NEW DELHI, Feb. 13 (UPI) -- The foreign ministers of the three giants of the Asian landmass -- Russia, China and India -- will meet Feb. 14 in New Delhi to advance an old proposal for a Trilateral Global Alliance that would effectively exclude the West from a position of superiority in Asia, before achieving the same purpose in Africa and South America.
Although at present only a gleam in the eye of geopoliticians, the TGA has made enough progress in the past two years to indicate that within the next three, a framework agreement could be signed by the three heads of government that would codify the principles and objectives of this partnership aimed at limiting Western power.
It is interesting to note that European powers all won special advantages in the rest of the world not by peaceful cooperation, but by conquest. This is perhaps the reason why soldiers, sailors and airmen play a much bigger role in Western "diplomacy" than diplomats themselves.
Australia, for example, has now joined hands with New Zealand in sending armed troops to small island countries near them, in order to enforce their will over the peoples there. So dominating is Australia that even the present Timorese leadership -- the recipient of huge funds and other aid from Canberra in its long battle against Indonesia -- has now sought to distance itself from a country that seems determined to rule the territory by the gun.
In Africa, there have been dozens of cases of armed intervention by France, always to protect the local, France-dominated elites from accountability and loss of power. In Venezuela, it is no secret that Washington repeated its method of dealing with former President Salvador Allende in Chile -- seeking to use local partners to force the ouster of President Hugo Chavez, who seeks to dilute the influence of Europeanist elites that for centuries have drained almost 90 percent of the wealth of the continent while accounting for less than 10 percent of the population.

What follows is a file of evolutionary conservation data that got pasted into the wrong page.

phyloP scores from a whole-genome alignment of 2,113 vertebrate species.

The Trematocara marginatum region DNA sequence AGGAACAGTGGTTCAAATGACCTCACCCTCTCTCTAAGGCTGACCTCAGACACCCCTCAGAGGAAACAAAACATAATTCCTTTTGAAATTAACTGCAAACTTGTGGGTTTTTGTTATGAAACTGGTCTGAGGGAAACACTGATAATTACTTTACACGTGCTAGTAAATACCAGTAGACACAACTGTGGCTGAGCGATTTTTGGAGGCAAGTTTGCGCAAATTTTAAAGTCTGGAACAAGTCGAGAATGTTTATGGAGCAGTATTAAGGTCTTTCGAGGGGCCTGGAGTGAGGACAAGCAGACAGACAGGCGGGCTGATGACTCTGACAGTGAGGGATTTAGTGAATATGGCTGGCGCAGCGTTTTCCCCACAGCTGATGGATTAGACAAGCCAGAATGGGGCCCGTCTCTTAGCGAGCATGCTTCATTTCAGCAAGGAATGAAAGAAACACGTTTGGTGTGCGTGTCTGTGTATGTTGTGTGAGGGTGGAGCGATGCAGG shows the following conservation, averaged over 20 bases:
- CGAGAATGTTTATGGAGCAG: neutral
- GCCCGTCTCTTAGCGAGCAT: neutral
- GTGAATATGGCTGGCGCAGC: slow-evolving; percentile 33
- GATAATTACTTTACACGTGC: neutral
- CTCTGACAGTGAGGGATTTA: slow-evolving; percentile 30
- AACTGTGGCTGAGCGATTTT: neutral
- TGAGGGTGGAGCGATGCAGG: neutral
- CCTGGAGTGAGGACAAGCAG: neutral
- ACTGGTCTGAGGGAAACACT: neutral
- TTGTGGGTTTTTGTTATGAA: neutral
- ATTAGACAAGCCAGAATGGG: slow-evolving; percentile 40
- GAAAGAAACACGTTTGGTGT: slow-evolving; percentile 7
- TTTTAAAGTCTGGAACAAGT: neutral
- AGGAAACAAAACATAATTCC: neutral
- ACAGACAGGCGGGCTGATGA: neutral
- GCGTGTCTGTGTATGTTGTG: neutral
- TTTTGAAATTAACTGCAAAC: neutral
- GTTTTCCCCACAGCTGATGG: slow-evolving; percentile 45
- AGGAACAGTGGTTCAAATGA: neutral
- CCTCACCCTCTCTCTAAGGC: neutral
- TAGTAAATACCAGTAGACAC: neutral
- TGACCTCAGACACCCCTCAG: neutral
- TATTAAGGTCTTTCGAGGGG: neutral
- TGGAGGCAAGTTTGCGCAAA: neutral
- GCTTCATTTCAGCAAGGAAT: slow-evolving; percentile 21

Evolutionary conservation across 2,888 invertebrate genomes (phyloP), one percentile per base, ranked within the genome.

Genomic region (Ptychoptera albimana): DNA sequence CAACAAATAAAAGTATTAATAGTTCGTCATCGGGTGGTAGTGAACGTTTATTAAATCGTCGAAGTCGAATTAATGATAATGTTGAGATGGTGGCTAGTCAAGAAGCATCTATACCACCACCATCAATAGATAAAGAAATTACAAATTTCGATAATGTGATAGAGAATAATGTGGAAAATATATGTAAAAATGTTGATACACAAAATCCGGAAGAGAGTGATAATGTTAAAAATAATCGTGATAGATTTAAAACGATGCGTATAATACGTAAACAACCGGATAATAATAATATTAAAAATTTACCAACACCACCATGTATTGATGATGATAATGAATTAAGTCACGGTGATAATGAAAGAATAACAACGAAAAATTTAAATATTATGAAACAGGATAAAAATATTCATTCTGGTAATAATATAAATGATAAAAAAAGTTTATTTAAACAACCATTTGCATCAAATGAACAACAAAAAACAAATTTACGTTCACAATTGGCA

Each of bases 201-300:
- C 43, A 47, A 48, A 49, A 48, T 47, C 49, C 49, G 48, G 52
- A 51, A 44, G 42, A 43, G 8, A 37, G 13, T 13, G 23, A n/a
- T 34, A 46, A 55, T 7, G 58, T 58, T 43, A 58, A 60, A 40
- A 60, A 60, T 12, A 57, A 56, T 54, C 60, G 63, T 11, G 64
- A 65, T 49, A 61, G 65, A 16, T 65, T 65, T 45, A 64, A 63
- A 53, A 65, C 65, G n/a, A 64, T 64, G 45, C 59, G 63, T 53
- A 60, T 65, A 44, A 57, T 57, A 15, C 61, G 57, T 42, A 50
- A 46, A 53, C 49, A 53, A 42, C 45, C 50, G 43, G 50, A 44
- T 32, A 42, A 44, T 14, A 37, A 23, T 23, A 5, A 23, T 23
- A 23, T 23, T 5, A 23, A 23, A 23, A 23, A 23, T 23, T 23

Similarly, in Iraq, U.S. and British forces routinely arrest even ministers in the elected government of Iraq and diplomats who should be protected from such arbitrary action according to international law and practice. The Western world has, for the past five centuries up to the present, relied on tooth and claw to create and retain its supremacy. This state of affairs is unacceptable to Moscow and Beijing, and in time, possibly to New Delhi as well.
Although the Russian people look "European," the fact is that they are separate culturally from Europe. They have their own mindset, traditions and values, and hence will always be opposed, silently or overtly, by continental European powers such as Germany and France, which recognize Russia as not only different, but with the potential to overshadow both of them, should Moscow ever be admitted into the European Union.
After years of seeking to become "good Europeans" by leaving behind their Russian heritage -- a process that began with Mikhail Gorbachev and lasted even into the Putin presidency -- the Russian leadership has finally realized that the major continental European powers have zero intention of giving parity, let alone primacy, to Moscow. Hence, President Vladimir Putin has focused as much on Asia as on Europe, and with far better results than from his several failed efforts at integration into Europe. This has opened the way for an India-China-Russia alliance.